start(roomName: $roomName) {
id
}
}

variables

{
"roomName": "graphql"
}

Then our first room is created:

{
"data": {
"start": {
"id": 1
}
}
}

Call the query that fetches Rooms to check again:

query {
rooms {
id
name
}
}

Yup! It's there:

{
"data": {
"rooms": [
{
"id": 1,
"name": "graphql"
}
]
}
}

Without any Messages yet:

query roomMessages($roomName: String) {
messages(roomName: $roomName) {
id
body
timestamp
}
}

variables

{
"roomName": "graphql"
}

No messages yet:

{
"data": {
"messages": []
}
}

So let's chat!

mutation newMessage($roomName: String) {
chat(roomName: $roomName, body: "hello") {
id
}
}

variables

{
"roomName": "graphql"
}

First message created:

{
"data": {
"chat": {
"id": 1
}
}
}

Let's refetch our messages to check:

query roomMessages($roomName: String) {
messages(roomName: $roomName) {
id
body
timestamp
}
}

variables

{
"roomName": "graphql"
}

Aha! Here we go:

{
"data": {
"messages": [
{
"id": 1,
"body": "hello",
"timestamp": "2017-04-20 14:58:07"
}
]
}
}

Liked it? What about listening to added messages and enable real-time features? Sounds cool? That is GraphQL Subscriptions and we are going to cover next.

GraphQL Subscriptions

Here is how you can add real-time capabilities to your GraphQL applications.

Siler implementation is based on Apollo's WebSocket transport layer.

We'll need some help to get WebSockets working, so let's require two libraries.

One is for the server-side:

$ composer require cboden/ratchet

And the other is for the client-side:

$ composer require ratchet/pawl

First, let's add our Subscription type to our Schema:

schema.graphql
# (...previous work...)
type Subscription {
inbox(roomName: String): Message
}

Simple like that. We can subscribe to inboxes to receive new messages.

And our resolver will look like that:

resolvers.php
# (...previous work...)
$subscriptionType = [
'inbox' => function ($message) {
return $message;
},
];

Yeap, it is just resolving to the message that it receives.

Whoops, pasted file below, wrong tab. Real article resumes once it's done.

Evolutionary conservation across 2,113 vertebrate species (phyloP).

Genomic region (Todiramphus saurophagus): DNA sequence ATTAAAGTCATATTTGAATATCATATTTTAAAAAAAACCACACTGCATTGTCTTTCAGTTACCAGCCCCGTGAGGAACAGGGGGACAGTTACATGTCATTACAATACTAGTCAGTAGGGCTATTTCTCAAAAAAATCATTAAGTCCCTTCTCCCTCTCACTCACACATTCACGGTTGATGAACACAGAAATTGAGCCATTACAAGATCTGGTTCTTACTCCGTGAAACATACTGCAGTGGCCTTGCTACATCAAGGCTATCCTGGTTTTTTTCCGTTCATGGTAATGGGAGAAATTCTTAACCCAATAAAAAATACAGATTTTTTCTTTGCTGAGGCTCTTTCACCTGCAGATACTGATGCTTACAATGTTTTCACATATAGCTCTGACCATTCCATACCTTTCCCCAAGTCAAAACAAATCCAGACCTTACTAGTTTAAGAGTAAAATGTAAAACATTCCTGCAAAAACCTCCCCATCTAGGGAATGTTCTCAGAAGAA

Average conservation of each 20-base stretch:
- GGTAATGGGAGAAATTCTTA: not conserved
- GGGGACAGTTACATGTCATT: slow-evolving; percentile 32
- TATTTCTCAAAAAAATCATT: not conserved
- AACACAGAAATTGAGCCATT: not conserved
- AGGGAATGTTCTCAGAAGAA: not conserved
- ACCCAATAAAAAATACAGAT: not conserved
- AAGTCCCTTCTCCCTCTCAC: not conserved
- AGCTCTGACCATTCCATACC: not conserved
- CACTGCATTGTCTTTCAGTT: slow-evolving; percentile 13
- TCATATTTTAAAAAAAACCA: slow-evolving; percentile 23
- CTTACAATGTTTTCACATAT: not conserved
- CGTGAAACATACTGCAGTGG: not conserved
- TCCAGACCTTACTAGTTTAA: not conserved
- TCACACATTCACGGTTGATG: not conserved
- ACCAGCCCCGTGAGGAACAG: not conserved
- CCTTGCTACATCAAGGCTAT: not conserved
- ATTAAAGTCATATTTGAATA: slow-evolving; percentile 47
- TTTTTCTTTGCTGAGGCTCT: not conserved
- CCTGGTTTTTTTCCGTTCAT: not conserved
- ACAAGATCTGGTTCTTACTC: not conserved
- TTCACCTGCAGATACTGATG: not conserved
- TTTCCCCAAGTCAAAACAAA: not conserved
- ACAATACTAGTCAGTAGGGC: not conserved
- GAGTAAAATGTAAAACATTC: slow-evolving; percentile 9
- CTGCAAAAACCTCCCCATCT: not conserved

But where this message comes from?

Siler powers!

Siler has a function at the Graphql namespace to define where your subscriptions are running:

GraphQL\subscriptions_at('ws://127.0.0.1:3000');

Here we are assuming that they are running at localhost on port 8080.

And why is that for?

This is just a helper that adds the Subscriptions endpoint to the Siler container so another function can actually use it when needed. And this function is publish!

Siler\GraphQL\publish will make a WebSocket call to the Subscriptions server notifying that something has happened.

GraphQL\publish('inbox', $message);

It's first argument is the Subscription that will be triggered and the second argument is a data payload, in our case, the new message that has been created.

Our resolvers.php will look like this:

resolvers.php
<?php
use RedBeanPHP\R;
use Siler\GraphQL;
R::setup('sqlite:'.__DIR__.'/db.sqlite');
// Here we set where our subscriptions are running
GraphQL\subscriptions_at('ws://127.0.0.1:3000');
$roomByName = function ($name) {
return R::findOne('room', 'name = ?', [$name]);
};
$roomType = [
'messages' => function ($room) {
return R::findAll('message', 'room_id = ?', [$room['id']]);
},
];
$queryType = [
'rooms' => function () {
return R::findAll('room');
},
'messages' => function () use ($roomByName) {
$roomName = $args['roomName'];
$room = $roomByName($roomName);
$messages = R::find('message', 'room_id = ?', [$room['id']]);
return $messages;
},
];
$mutationType = [
'start' => function ($root, $args) {
$roomName = $args['roomName'];
$room = R::dispense('room');
$room['name'] = $roomName;
R::store($room);
return $room;
},
'chat' => function ($root, $args) use ($roomByName) {
$roomName = $args['roomName'];
$body = $args['body'];
$room = $roomByName($roomName);
$message = R::dispense('message');
$message['roomId'] = $room['id'];
$message['body'] = $body;
$message['timestamp'] = new \DateTime();
R::store($message);